Thirteen months after over 500 comments were submitted in response to a CMS proposal, Medicare Part C (“Medicare Advantage”) plan sponsors and other stakeholders now know the methodology CMS will use in calculating payment errors through extrapolated estimates in audits based on risk adjustment data validation (“RADV”). On February 24, 2012, CMS published the Final Payment Error Calculation Methodology for Medicare Advantage RADV Audits (the “Methodology”). CMS states that the purpose of RADV audits is to determine whether diagnosis codes submitted by Medicare Advantage organizations can be validated by medical record documentation. Those instances in which diagnoses cannot be validated through medical records will form the basis of the extrapolation. CMS plans to audit approximately 30 Medicare Advantage contracts each year, which it estimates could amount to overpayment recoveries of approximately $370 million in the first audited year. The Methodology states that CMS “expects that these contract-level audits will have a sentinel effect on the quality of risk adjustment data submitted for payment by MA organizations.”
Notwithstanding some prior audits and the position taken by CMS in its proposed methodology, audits for payment year 2011 will be the first time that CMS will conduct RADV audits using extrapolated estimates. After contracts have been selected for RADV audits, enrollees will be sampled from each contract, and the results of medical record review of those sampled enrollees will be extrapolated to the universe of RADV-eligible enrollees.
To be considered “RADV-eligible,” Medicare Advantage enrollees must:
- be enrolled in a Medicare Advantage contract in January of the payment year based on CMS enrollment files;
- be continuously enrolled in the same Medicare Advantage contract from January of the data collection year through January of the payment year;
- neither have end stage renal disease (ESRD) nor hospice health statuses from January of the data collection year through January of the payment year;
- be enrolled in Medicare Part B for all 12 months during the data collection year;
- have at least one risk adjustment diagnosis submitted during the data collection year that led to at least one CMS-Hierarchical Condition Category (HCC) assignment for the payment year.
To determine the enrollees subject to medical record review, RADV-eligible enrollees will be divided into three groups, based on risk score, and an equal number of enrollees from each risk score category will be selected. CMS will select a total of up to 201 enrollees for medical record review (this number may be less for contracts with smaller numbers of RADV-eligible enrollees). Then, a “sample weight” is assigned to each sampled enrollee that is projected to the universe of RADV-eligible enrollees in the contract’s risk score categories.
The Methodology offers the following example:
If a contract has 3,000 RADV-eligible enrollees, the enrollees would be ranked by risk score, then divided into three equal groups of 1,000 enrollees each (to represent high, medium, and low strata). An equal number of enrollees will be randomly selected from each group. The weight for each sampled enrollee will equal 14.925 (i.e., 1,000/67).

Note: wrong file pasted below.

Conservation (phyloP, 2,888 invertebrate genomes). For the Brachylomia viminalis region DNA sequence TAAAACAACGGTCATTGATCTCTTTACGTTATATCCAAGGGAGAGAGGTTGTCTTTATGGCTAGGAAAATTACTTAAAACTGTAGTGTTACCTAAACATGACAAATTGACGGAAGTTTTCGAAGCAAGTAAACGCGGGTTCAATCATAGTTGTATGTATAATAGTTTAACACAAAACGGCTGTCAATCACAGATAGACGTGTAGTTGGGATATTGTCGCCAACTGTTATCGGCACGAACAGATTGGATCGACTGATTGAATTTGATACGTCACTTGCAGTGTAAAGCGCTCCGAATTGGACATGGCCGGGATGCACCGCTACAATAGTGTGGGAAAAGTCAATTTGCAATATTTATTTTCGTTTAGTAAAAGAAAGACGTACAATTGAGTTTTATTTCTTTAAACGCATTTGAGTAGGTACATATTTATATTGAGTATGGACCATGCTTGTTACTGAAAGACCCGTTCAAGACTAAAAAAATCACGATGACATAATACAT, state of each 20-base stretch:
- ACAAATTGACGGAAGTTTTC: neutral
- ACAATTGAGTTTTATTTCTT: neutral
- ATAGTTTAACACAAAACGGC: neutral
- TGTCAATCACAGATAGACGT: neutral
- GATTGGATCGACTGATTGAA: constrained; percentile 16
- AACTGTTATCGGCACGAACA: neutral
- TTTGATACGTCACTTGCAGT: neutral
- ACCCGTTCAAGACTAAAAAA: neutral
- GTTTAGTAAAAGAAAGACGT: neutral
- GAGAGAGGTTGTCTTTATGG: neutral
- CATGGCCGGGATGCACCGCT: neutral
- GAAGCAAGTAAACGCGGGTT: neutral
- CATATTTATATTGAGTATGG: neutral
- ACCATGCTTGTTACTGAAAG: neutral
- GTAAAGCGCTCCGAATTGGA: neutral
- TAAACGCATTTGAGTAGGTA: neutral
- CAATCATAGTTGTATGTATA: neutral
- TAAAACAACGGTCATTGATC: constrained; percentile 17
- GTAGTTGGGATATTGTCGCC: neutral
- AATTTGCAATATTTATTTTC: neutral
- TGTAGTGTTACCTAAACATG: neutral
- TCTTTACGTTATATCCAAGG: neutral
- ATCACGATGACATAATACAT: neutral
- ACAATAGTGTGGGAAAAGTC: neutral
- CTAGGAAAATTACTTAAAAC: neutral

CMS states that it will allow Medicare Advantage plan sponsors with audited contracts to submit multiple medical records for each CMS-HCC being validated. However, “all diagnoses will be abstracted from the first medical record that validates the CMS-HCC under review” and the “one best medical record policy will continue to apply to RADV audit dispute and appeal processes.” It remains to be seen how these policies can maintain consistency considering that the utility of submitting multiple medical records may be undercut by having the one best medical record policy continue to apply to the audit review and appeal processes. CMS offers that more guidance will be provided to Medicare Advantage plan sponsors addressing the RADV audit procedures at the time contracts are audited.
CMS will use the results of the RADV audit to calculate, at a 99 percent confidence interval, a contract’s payment error. If the confidence interval of the estimated payment error for the Medicare Advantage contract is zero or below zero, the recovery amount will be “constrained to zero.” If the confidence interval of the estimated payment error for the Medicare Advantage contract is greater than zero, then CMS will apply a “Fee-for-Service Adjuster” (“FFS Adjuster”) amount. Details surrounding the FFS Adjuster, such as the extent of and how often adjustments will be made, are unclear. CMS states:
The FFS Adjuster accounts for the fact that the documentation standard used in RADV audits to determine a contract’s payment error (medical records) is different from the documentation standard used to develop the Part C risk-adjustment model (FFS claims). The actual amount of the adjuster will be calculated by CMS based on a RADV-like review of records submitted to support FFS claims data.
Although the Methodology provides much needed guidance with respect to how the agency will conduct these audits, there are still a number of unanswered questions.